(570a) Designing Dissipative Self-Assembly

Osorio Vivanco, A. F., University of Michigan
Szleifer, I., Northwestern University
Olvera de la Cruz, M., Northwestern University
Glotzer, S. C., University of Michigan

With recent developments in experimental techniques, we can begin to consider the synthesis and fabrication of switchable building blocks that can dynamically switch between two or more states introducing new non-equilibrium, dissipative dynamics into the self-assembly process. Particles that can toggle their shape or interactions based on some external stimulus are examples of switchable particles. In this work, we present some of the new possibilities that arise from introducing switchability and non-equilibrium dynamics into the self-assembly process.  These possibilities include the stabilization of novel steady-state structures, the enhancement of self-assembly speed and propensity, the ability to capture, or dynamically arrest, a pattern that was previously only available as a transient structure as the system evolved towards equilibrium, and the ability to dynamically tune the phase and length scale of the self-assembled systems by adjusting an external non-thermodynamic control signal.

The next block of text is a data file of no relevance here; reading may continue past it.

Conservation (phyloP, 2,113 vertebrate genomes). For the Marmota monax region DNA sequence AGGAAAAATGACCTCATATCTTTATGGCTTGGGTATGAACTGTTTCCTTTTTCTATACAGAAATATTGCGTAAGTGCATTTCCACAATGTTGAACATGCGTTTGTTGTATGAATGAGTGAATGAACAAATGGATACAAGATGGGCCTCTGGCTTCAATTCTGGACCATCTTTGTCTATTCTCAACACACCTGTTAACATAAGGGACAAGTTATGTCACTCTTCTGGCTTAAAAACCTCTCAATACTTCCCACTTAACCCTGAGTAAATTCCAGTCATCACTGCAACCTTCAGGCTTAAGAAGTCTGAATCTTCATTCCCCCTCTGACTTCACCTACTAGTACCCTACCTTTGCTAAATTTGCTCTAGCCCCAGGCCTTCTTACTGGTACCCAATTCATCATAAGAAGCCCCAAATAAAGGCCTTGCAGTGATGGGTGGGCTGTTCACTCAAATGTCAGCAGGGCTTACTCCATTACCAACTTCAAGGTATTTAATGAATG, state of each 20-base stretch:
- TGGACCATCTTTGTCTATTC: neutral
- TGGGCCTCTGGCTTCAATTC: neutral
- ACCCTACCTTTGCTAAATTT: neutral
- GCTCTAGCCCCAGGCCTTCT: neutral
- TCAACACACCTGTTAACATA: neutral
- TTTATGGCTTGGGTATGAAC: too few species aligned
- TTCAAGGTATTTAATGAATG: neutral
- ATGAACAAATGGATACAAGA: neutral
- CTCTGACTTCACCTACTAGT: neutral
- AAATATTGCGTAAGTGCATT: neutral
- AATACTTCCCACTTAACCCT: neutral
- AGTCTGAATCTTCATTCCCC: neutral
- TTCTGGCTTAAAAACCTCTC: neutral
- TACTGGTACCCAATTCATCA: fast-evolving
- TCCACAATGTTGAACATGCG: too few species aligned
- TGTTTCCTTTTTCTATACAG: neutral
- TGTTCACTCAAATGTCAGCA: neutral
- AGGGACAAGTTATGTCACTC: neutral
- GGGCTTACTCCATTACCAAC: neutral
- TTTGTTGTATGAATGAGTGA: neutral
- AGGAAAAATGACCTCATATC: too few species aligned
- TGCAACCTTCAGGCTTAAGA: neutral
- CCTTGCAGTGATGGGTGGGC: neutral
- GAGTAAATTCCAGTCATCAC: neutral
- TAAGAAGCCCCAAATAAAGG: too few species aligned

This material is based in part upon work supported as part of the Non-Equilibrium Energy Research Center (NERC), an Energy Frontier Research Center funded by the U.S. Department of Energy, Office of Science, Office of Basic Energy Sciences under Award Number DE-SC0000989.